Building Innovation: learning with technologies

Kathryn Moyles Building Innovation is another example of some provocative issue papers already emerging this year. The paper explores national and international policy priorities for building students’ innovation capabilities through information and communication technologies (ICT) in Australian schools. Importantly it helps contextualise key current initiatives such as the Digital and Building Education revolution and National Curriculum and the Australian Govs Innovation Agenda. Inevitably tensions will exist between some of these policies, as they attempt to introduce innovatory practice into a rigid system of assessment and uniform traditional knowledge transfer. How do teachers/educators make sense of the competing interests and try to juggle competing those expressed in the new policy frameworks? Moyle rightly points out that many of the cries for education reform are driven by economic determinism- and not so much for the inherent benefit of ‘innovative scholarship’. Market influences are key drivers in positioning ICT in education, and of course are not neutral. Moyle claims that Australia’s heavy reliance on proprietary software for example, is at odds with the rest of the world. While these are important themes, if we accept Moyle’s assertion that “the economic roles of schools have been elevated to levels of pre-eminence over all other purposes of education” it perhaps needs to be seen as a general community desire (maybe fueled by the GFC) and not just a political and commercial agenda. Certainly IT is not neutral and can influence how teachers and students frame their learning, but I would argue that the dominance of major proprietary software types such as Microsoft or Adobe not restrict learning opportunities- but rather given their variety and ubiquitous nature, ensure students engage with real industry standard tools. Open source applications while initially attractive in terms of cost, often have a long sting in the tail in terms of support, adaptability, and uncertainty of licensing terms of conditions. Our recent experience in developing social networking tools highlights the dilemma between going it alone and engineering a tool with all the bells and whistles demanded by teachers and students, to perhaps ‘compromising’ on the functionality, for a tool we can ensure is going to be supported by a larger community of interest into the future. Perhaps this is also a point of difference where its important not to generalise in terms of proprietary V opensource, but instead debate the technologies in terms of their use. For instance, social networking technologies may be better from opensource communities, but publishing tools and enterprise systems are best provided by the dominant proprietary vendors. The critical aspect to all this is that the exposure of ICT in the classroom needs to reflect the real world, and currently I think NSW DET is mindful of the virtues of both. Moyle’s position that open environments are more economically viable and pedagogically sound needs to be challenged.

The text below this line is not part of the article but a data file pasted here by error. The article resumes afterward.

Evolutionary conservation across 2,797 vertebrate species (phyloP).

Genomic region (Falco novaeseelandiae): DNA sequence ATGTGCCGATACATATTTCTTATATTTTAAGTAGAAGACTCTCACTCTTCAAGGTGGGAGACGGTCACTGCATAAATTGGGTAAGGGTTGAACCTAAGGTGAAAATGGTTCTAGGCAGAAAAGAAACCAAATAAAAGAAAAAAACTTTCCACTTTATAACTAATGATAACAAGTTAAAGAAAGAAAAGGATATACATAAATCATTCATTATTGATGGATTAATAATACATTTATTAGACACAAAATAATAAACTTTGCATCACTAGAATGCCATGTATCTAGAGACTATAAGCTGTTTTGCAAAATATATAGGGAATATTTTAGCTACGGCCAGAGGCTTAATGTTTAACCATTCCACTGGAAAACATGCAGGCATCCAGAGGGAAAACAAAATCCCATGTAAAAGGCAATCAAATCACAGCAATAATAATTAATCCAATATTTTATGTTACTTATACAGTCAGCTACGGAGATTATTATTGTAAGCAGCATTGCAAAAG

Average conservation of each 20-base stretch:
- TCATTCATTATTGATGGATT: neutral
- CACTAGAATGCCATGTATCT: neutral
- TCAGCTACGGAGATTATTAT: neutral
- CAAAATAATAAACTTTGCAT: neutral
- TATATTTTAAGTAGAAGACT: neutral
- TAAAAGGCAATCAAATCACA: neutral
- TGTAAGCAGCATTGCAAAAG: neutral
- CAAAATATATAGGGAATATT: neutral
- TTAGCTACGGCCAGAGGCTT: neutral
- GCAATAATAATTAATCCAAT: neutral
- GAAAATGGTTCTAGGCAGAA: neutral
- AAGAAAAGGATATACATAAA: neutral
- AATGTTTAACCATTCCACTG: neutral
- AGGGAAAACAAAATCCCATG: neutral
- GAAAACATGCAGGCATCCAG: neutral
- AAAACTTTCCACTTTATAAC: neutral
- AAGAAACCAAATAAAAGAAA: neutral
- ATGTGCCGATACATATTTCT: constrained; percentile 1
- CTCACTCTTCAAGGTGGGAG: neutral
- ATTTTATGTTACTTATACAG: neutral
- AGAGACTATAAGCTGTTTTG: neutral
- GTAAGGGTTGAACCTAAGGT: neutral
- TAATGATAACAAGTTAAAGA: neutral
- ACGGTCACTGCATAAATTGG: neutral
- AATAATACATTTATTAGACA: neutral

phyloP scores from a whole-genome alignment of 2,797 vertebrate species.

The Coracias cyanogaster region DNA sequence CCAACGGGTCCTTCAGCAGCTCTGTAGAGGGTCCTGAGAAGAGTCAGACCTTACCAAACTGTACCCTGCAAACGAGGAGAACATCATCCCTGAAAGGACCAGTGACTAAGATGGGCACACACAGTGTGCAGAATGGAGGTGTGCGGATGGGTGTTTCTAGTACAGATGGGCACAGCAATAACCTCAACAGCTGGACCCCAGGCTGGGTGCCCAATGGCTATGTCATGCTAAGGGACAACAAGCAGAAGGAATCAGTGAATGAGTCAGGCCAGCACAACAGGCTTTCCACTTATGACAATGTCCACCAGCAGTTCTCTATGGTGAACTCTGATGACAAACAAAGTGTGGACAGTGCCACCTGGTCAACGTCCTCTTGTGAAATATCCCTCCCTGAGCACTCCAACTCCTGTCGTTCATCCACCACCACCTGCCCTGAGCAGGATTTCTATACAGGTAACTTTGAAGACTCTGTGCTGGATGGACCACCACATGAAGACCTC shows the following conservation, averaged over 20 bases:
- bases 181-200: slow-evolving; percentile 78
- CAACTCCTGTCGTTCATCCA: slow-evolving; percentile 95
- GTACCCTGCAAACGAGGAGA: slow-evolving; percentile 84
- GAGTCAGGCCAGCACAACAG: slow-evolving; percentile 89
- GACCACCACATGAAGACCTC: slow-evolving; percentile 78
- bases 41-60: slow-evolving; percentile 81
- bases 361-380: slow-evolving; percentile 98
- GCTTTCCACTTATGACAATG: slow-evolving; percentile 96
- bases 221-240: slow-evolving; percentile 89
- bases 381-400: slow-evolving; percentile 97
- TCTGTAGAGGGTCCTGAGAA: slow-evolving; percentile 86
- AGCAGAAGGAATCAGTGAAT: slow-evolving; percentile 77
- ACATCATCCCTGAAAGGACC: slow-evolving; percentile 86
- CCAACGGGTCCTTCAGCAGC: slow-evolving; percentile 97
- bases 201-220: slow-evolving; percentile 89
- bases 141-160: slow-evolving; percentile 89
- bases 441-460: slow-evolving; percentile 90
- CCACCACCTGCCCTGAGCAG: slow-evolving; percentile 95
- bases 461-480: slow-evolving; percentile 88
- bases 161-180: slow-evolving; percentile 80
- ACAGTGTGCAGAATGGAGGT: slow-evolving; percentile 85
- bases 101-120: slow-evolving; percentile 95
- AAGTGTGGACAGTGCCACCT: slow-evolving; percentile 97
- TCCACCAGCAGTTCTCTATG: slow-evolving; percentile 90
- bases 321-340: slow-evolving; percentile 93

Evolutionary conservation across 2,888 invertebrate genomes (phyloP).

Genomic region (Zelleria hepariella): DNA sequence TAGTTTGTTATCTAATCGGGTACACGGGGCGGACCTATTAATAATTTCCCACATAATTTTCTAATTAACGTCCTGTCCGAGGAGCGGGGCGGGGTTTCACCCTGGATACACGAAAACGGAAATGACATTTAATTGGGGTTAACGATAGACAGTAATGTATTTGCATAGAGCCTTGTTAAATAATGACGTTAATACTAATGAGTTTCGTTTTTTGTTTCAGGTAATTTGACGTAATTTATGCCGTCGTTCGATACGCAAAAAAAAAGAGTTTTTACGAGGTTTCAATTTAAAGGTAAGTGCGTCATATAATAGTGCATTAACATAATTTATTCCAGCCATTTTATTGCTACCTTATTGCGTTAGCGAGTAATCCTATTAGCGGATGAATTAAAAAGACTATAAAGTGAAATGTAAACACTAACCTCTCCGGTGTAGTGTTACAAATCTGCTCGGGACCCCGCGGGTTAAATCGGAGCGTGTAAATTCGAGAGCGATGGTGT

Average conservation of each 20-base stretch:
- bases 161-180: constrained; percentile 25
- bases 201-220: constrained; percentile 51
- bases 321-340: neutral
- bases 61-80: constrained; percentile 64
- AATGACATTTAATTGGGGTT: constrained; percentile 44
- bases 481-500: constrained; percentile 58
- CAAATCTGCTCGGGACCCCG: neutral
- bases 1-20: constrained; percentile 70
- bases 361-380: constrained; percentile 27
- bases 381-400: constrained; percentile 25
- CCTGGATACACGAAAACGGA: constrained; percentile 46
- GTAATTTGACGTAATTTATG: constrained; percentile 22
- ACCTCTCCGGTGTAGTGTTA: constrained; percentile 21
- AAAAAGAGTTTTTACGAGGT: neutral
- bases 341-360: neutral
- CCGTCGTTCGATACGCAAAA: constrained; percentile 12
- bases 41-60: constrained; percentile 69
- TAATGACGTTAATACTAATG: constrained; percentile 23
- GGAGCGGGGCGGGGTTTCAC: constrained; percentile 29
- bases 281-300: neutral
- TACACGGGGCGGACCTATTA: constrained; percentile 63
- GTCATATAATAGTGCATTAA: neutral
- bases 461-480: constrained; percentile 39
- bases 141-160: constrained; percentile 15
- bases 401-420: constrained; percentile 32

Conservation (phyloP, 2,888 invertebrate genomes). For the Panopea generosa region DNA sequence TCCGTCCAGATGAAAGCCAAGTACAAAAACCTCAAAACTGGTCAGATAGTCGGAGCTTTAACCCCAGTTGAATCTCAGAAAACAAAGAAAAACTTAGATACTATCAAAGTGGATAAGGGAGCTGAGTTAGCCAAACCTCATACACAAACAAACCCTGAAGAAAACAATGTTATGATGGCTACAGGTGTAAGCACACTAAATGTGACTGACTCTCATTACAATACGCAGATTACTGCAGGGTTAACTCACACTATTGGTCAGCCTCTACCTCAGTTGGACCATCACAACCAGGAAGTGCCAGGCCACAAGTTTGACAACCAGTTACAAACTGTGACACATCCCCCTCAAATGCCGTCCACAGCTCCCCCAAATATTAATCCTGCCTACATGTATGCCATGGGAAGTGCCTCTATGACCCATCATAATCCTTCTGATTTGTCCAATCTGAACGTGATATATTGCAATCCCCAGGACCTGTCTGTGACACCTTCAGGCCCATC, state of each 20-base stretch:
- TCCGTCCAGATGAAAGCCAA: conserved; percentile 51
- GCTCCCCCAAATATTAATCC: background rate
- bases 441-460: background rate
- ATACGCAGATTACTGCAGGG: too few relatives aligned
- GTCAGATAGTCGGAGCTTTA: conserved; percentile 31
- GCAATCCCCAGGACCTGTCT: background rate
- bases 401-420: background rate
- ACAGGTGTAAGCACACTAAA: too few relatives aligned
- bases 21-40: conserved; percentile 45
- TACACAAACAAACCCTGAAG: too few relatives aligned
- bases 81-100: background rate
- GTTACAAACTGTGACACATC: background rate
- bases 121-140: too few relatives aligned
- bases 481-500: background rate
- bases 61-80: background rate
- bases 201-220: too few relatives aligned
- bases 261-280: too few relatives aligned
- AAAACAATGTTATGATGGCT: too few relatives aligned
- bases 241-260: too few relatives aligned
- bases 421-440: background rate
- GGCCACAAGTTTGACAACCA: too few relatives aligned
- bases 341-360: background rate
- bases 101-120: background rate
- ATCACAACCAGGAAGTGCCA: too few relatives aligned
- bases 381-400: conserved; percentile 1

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About thand

I'm a currently working at NSW Departrment of Education & Training, Connected Classrooms Program, Sydney.
This entry was posted in Communities, education, eLearning, Informal learning, Leadership, open content, Opensource, policy, schooling, Web2. Bookmark the permalink.

5 Responses to Building Innovation: learning with technologies

  1. Darcy Moore says:

    I will read the paper and comment later in the week. Thanks Tim!

  2. Kevin O'Gorman says:

    The problem for me in using propriety software in education is that too much emphasis is sometimes placed on learnng a particular version of the software at the expense of understanding the underlying principles. We only have to consider the reaction to Microsoft’s introduction of the Ribbon. If learners are exposed and expected to use and explore different tools for different purposes this may encourage flexibility and adaptability as the ICT landscape shifts. After all learners are coping with using different types of user interfaces in the social software and mobile technologies in a rapidly changing environment.

  3. Tim Hand says:

    Agree with the need for adaptability-Kevin. But if we take the NSW DETs Enterprise suite of Adobe and MS, there is already and overlap in a competing space. When there are limited resources to support applications and money for licensing- there needs to be a tilt towards what needs to be provided as core tools and what the rest of the field requires (niche apps). The changing landscape of open apps also is critical as the recent decision of Ning to charge for its se services shows.

  4. thand says:

    You’re right Ian- we are locked in currently for the release of the current tools. The Google Apps was certainly an alternate path here- interestng that the cost factor is first consideration (even in the US) for adoption, something that became a theme in any discussion rexcently with the visiting CIO of Miame Daide.

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